|Matthew Henry's Concise Commentary|
4:1-7 The apostle deals plainly with those who urged the law of Moses together with the gospel of Christ, and endeavoured to bring believers under its bondage. They could not fully understand the meaning of the law as given by Moses. And as that was a dispensation of darkness, so of bondage; they were tied to many burdensome rites and observances, by which they were taught and kept subject like a child under tutors and governors. We learn the happier state of Christians under the gospel dispensation. From these verses see the wonders of Divine love and mercy; particularly of God the Father, in sending his Son into the world to redeem and save us; of the Son of God, in submitting so low, and suffering so much for us; and of the Holy Spirit, in condescending to dwell in the hearts of believers, for such gracious purposes. Also, the advantages Christians enjoy under the gospel. Although by nature children of wrath and disobedience, they become by grace children of love, and partake of the nature of the children of God; for he will have all his children resemble him. Among men the eldest son is heir; but all God's children shall have the inheritance of eldest sons. May the temper and conduct of sons ever show our adoption; and may the Holy Spirit witness with our spirits that we are children and heirs of God.
Verse 1. - Now I say (λέγω δέ). A form of expression usual with the apostle when introducing a new statement designed either to explain or elucidate something before said (cf. Galatians 3:17; Galatians 5:16; Romans 15:8, according to the Received Text; 1 Corinthians 1:12. So τοῦτο δέ φημι, 1 Corinthians 7:29; 1 Corinthians 15:50). It is intended apparently to quicken attention: "Now I wish to say this." In the present case the apostle designs to throw further light upon the position taken in Galatians 3:24, that God's people, while under the Law, were under a bondage from which they have now been emancipated. Compare the somewhat similar process of illustration adopted in Romans 7:2-4. In both passages it is not a logical demonstration that is put forward, but an illustratively analogous case in human experience. A metaphor, though not strictly an argument, yet frequently helps the reader to an intuitive perception of the justness of the position laid down. That the heir, as long as he is a child, differeth nothing from a servant, though he be lord of all (ἐφ ὅσον χρόνονὁ κληρονόμος νήπιός ἐστιν οὐδὲν διαφέερει δόλου κύριος πάντων ὤν); so long as the heir is a child, he differeth nothing from a bondservant, though he is lord of all. The article before κληρονόμος, heir, is the class article, as before μεσίτης, mediator (Galatians 3:20) - "an heir." In the word νήπιος the apostle evidently has in view one who as yet is in his nonage - as in English law phrase, "an infant." In Roman law language, infans is a child under seven, the period of minority reaching to twenty-five. In Attic Greek, the correlate to one registered amongst "men" was a παῖς. It does not appear that the apostle means to use a technical legal expression. He contrasts νήπιος with ἀνὴρ in 1 Corinthians 13:11; Ephesians 4:13, 14. "Differeth nothing from a bond-servant;" i.e. is nothing better than a bond-servant, as Matthew 6:26; Matthew 10:31; Matthew 12:12. The verb διαφέρειν seems used only in the sense of your differing from another to your advantage, so that τὰ διαφέροντα are things that are more excellent. "Lord," "proprietor;" the title to the property inheres in him, though he is not yet fit to handle it.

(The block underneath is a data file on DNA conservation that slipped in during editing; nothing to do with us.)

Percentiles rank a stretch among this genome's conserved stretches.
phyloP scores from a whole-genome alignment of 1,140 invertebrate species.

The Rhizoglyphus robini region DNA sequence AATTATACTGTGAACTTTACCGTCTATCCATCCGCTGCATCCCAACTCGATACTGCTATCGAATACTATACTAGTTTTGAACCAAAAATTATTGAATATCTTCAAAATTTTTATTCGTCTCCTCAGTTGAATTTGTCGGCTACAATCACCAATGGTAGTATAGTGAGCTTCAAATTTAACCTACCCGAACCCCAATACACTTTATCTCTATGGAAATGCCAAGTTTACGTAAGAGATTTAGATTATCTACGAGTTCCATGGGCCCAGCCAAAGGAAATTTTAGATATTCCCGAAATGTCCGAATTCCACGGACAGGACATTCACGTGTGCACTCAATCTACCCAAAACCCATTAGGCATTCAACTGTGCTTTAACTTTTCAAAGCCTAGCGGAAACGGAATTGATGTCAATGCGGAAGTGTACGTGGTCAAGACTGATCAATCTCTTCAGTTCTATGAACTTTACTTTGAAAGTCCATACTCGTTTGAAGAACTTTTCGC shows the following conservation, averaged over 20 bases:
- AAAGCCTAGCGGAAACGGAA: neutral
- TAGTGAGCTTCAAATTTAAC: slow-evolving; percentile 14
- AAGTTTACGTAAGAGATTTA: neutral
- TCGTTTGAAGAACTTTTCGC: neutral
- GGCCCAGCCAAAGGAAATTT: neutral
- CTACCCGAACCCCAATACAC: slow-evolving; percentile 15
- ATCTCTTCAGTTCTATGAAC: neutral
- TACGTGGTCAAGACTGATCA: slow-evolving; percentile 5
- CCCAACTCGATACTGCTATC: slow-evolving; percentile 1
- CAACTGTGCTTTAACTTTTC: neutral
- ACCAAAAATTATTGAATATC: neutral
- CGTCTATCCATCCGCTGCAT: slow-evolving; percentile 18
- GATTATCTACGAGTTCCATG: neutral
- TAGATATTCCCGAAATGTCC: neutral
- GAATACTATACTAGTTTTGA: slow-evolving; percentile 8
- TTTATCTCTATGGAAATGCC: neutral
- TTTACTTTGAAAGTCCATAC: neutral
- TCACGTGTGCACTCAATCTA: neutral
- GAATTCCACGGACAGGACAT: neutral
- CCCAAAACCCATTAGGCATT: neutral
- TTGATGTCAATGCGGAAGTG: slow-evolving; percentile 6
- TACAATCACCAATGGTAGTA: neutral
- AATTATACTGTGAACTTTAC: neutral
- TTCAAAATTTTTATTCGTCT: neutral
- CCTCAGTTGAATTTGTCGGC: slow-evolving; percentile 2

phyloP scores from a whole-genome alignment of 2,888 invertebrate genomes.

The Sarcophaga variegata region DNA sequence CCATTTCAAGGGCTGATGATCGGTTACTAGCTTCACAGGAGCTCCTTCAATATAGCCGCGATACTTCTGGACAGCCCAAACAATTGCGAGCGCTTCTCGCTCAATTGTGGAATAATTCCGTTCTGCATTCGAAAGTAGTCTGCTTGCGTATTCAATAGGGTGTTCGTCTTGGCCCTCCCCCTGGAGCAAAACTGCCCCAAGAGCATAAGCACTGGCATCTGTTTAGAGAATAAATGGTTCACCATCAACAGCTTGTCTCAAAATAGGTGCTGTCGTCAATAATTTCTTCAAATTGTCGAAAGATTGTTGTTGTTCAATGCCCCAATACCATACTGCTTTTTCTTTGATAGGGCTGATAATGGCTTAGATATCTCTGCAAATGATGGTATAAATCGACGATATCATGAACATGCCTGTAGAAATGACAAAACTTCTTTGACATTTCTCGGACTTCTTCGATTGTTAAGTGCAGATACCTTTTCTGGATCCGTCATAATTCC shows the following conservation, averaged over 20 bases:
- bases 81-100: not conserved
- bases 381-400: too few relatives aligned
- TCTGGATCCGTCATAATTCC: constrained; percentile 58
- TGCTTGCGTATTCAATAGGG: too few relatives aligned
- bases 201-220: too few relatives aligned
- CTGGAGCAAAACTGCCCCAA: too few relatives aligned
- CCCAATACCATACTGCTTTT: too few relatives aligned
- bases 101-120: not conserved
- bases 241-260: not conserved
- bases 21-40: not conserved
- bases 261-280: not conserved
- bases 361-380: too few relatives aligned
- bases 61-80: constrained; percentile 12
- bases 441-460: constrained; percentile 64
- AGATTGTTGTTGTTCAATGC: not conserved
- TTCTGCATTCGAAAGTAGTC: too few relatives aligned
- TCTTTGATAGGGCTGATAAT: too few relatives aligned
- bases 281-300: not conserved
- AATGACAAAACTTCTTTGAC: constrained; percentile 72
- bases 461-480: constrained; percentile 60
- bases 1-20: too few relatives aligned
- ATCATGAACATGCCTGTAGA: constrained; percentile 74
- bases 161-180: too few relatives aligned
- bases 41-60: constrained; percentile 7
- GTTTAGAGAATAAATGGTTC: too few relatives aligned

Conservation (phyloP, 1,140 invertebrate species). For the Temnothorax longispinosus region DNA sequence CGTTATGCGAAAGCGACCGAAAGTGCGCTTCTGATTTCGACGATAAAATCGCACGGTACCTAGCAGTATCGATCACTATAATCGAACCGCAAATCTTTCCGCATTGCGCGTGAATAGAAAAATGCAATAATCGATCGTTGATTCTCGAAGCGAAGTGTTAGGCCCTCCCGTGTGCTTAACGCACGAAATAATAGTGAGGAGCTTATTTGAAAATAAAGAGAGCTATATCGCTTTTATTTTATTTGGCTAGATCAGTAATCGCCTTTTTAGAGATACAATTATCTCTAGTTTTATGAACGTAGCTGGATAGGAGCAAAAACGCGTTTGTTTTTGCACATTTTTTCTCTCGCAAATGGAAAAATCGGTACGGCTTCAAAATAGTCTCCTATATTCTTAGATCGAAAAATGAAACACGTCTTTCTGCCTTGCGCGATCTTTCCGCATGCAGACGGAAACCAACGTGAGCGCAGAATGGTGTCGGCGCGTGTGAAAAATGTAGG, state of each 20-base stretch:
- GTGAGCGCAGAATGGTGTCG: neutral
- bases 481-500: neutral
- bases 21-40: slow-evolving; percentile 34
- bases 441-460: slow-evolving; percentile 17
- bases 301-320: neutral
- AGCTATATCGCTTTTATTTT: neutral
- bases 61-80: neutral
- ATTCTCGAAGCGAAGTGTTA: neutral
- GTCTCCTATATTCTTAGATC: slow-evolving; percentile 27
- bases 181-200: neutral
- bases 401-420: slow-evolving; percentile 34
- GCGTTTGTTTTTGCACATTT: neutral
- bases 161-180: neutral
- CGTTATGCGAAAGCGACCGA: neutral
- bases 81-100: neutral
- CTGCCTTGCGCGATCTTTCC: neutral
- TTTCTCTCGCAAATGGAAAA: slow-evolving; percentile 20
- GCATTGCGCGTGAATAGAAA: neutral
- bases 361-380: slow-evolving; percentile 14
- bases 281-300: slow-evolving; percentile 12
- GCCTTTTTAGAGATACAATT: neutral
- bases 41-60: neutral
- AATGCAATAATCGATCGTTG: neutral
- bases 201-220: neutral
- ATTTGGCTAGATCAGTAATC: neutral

Gill's Exposition of the Entire Bible
Now I say,.... To illustrate what he had said of the law's being a schoolmaster to the Jews until the coming of Christ, and then ceasing as such, he proposes the case of an heir during his minority, till he come to the proper time of enjoying his estate.
that the heir, as long as he is a child; anyone that is an heir to his father's estate, or another's, whilst under age, being reckoned as a child, as he is from his infancy to his manhood,
differeth nothing from a servant: he is not his own man, nor at his own dispose; he cannot do as he pleases; he is under restraint; he is kept to school or to business, and is liable to correction and chastisement according as he behaves; nor can he have the free use of his father's estate,
though he be Lord of all, of all the servants, according to the Arabic version; or of the whole estate his father left him, of which he is Lord in right, but not in possession; he is right heir to it, though as yet it is not in his hands, nor can he do with it as he will.
Jamieson-Fausset-Brown Bible Commentary
Ga 4:1-31. The Same Subject Continued: Illustration of Our Subjection to the Law Only till Christ Came, from the Subjection of an Heir to His Guardian till He Is of Age. Peter's Good Will to the Galatians Should Lead Them to the Same Good Will to Him as They Had at First Shown. Their Desire to Be under the Law Shown by the Allegory of Isaac and Ishmael to Be Inconsistent with Their Gospel Liberty.
1-7. The fact of God's sending His Son to redeem us who were under the law (Ga 4:4), and sending the Spirit of His Son into our hearts (Ga 4:6), confirms the conclusion (Ga 3:29) that we are "heirs according to the promise."
the heir—(Ga 3:29). It is not, as in earthly inheritances, the death of the father, but our Father's sovereign will simply that makes us heirs.
child—Greek, "one under age."
differeth nothing, &c.—that is, has no more freedom than a slave (so the Greek for "servant" means). He is not at his own disposal.
lord of all—by title and virtual ownership (compare 1Co 3:21, 22).
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